Brush the tops with more melted honey butter and let the rolls cool for about 10 minutes. Slide the rolls out of the pan onto a cooling rack and let them cool for another 20 minutes.
The rolls are best served warm on the day they are made.
Homemade honey butter
Homemade honey butter complements the sweet bread perfectly and can easily be whipped up in a matter of minutes.
You don’t even need a recipe for honey butter. Just take some unsalted butter, let it soften to room temperature, beat it with an electric mixer until is smooth and creamy, and slowly beat in some honey. Use as little or as much honey as you prefer.
You can store any leftover honey butter in the refrigerator and use it on toast or English muffins for breakfast!
More delicious yeast bread and rolls to try:
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Recipe adapted from Cooks Country.
Can you use bread flour for this recipe?
I don’t recommend swapping flours since the recipe was developed and tested with all-purpose. I just can’t guarantee how it will turn out if you change it.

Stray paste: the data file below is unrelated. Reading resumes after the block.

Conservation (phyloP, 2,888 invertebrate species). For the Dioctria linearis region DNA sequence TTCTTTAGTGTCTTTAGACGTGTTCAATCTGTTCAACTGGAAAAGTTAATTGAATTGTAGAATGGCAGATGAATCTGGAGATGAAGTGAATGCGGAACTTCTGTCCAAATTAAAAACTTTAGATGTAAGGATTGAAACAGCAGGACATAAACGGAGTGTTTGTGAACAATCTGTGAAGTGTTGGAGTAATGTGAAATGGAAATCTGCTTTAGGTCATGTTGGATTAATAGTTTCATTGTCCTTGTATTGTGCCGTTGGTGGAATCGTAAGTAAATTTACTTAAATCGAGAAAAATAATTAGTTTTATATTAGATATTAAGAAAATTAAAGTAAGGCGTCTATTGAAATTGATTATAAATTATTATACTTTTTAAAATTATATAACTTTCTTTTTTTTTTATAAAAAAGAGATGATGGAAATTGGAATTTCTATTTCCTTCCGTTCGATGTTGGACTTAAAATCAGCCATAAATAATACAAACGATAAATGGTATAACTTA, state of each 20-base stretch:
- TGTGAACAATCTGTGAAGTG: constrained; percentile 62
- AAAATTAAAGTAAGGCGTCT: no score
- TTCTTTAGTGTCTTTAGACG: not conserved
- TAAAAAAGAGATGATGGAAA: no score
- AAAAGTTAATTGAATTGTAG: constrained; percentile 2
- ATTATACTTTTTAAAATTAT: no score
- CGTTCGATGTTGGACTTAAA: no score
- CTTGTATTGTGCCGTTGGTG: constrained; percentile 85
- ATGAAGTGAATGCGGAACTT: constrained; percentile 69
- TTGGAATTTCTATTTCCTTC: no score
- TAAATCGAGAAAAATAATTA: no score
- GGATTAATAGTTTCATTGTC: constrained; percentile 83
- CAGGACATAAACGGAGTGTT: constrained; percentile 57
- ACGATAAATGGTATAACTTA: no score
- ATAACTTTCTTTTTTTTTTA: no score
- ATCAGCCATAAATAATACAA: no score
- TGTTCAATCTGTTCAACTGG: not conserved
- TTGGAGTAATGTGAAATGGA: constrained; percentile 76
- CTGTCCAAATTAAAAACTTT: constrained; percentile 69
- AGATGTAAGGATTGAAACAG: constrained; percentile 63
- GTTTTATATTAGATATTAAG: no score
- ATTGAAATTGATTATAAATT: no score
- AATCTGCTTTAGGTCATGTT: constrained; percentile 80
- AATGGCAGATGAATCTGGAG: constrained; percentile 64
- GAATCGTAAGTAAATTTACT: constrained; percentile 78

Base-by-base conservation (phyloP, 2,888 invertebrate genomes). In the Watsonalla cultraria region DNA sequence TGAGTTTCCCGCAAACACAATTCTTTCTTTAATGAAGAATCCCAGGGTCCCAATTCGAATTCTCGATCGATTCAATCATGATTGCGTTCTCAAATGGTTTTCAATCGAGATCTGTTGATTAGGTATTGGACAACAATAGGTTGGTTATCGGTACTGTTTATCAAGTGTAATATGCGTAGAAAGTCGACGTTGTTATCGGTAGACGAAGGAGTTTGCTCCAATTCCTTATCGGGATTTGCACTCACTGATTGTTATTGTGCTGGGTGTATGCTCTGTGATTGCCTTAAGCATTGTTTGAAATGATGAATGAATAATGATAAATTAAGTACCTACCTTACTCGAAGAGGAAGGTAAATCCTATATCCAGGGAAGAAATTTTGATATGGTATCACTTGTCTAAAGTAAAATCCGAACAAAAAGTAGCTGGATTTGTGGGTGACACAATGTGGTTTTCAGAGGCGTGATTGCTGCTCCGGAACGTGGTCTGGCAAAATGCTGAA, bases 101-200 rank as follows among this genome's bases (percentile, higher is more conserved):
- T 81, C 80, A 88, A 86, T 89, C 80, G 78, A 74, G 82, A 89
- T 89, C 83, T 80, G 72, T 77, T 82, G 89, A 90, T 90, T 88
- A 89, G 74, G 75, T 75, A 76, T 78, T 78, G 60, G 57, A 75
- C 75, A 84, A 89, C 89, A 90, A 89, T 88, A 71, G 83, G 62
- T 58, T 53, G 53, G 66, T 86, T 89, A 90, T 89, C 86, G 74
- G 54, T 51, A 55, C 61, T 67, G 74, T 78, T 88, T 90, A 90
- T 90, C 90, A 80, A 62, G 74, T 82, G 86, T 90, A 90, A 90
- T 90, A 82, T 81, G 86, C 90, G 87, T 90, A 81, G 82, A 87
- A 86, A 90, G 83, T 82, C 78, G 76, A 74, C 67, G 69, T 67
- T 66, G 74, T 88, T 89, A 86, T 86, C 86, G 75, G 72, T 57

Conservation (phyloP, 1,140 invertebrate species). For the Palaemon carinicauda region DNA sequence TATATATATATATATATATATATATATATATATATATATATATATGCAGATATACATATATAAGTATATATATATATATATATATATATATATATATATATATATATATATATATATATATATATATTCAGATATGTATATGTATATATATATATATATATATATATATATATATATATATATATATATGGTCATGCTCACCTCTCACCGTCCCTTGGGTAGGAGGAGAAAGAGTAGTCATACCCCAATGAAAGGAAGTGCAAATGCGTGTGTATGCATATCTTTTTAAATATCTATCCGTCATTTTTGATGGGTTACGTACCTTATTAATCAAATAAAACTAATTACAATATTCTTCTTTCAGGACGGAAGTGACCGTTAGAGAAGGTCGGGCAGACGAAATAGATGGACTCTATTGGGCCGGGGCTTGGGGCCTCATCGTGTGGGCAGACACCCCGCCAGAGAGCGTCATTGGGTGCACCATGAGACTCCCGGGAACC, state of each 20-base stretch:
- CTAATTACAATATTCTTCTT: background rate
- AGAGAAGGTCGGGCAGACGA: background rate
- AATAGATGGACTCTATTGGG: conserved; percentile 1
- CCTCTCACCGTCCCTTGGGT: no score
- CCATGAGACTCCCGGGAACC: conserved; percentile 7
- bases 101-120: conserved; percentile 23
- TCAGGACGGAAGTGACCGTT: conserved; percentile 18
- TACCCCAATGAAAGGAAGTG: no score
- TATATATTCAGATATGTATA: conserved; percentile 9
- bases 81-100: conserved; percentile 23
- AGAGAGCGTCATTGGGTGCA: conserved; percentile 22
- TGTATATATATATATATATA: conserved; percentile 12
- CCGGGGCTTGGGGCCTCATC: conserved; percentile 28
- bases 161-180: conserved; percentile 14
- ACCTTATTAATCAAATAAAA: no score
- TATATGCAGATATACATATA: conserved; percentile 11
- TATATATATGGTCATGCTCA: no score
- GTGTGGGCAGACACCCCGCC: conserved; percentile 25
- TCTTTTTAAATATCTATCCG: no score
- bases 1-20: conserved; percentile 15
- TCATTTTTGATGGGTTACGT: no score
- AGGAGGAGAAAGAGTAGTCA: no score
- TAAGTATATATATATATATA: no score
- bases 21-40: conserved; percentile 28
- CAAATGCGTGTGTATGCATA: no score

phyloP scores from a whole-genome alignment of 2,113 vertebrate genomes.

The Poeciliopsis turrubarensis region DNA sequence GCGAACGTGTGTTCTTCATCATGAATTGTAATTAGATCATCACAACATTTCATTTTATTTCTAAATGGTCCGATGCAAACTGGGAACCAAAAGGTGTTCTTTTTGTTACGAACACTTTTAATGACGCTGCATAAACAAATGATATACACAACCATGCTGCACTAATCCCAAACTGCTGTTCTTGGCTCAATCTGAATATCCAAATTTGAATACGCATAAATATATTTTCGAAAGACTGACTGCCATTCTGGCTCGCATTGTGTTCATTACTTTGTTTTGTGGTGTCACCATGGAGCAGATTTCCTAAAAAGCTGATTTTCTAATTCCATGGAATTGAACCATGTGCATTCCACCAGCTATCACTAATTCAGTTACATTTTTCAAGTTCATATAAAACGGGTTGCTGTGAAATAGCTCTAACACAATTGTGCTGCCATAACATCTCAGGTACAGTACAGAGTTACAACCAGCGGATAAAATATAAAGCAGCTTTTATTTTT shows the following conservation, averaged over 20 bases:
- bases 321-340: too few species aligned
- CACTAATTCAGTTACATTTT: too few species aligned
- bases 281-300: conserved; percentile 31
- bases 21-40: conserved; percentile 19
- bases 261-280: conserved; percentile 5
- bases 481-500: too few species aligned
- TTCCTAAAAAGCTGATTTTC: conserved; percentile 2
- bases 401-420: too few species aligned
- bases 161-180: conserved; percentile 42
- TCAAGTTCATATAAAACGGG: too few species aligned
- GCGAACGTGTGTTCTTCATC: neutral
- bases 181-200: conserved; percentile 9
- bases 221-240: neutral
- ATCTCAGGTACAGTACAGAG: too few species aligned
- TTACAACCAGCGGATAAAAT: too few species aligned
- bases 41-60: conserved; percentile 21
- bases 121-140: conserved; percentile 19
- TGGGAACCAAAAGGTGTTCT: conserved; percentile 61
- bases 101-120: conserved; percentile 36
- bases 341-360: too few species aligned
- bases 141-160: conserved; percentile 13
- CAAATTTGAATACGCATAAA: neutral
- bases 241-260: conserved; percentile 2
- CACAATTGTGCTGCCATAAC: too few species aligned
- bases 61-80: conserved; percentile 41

Super great. Spectacular to all my family, they loved it. Thanks for the Recipe. God Bless you.
This recipe made nice rolls. They were moist and fluffy. However, these definitely do NOT taste like a Hawaiian sweet roll. They do not have that characteristic sweetness that a Hawaiian sweet roll has. They were still tasty as a classic dinner roll, but I was looking for a Hawaiian sweet roll. Kinda disappointed.
These were good rolls but nothing like Hawaiian rolls. Mine had no sweetness like I expected with the amount of pineapple juice and honey. Disappointing because of expectations but overall a light and yummy roll that everyone enjoyed.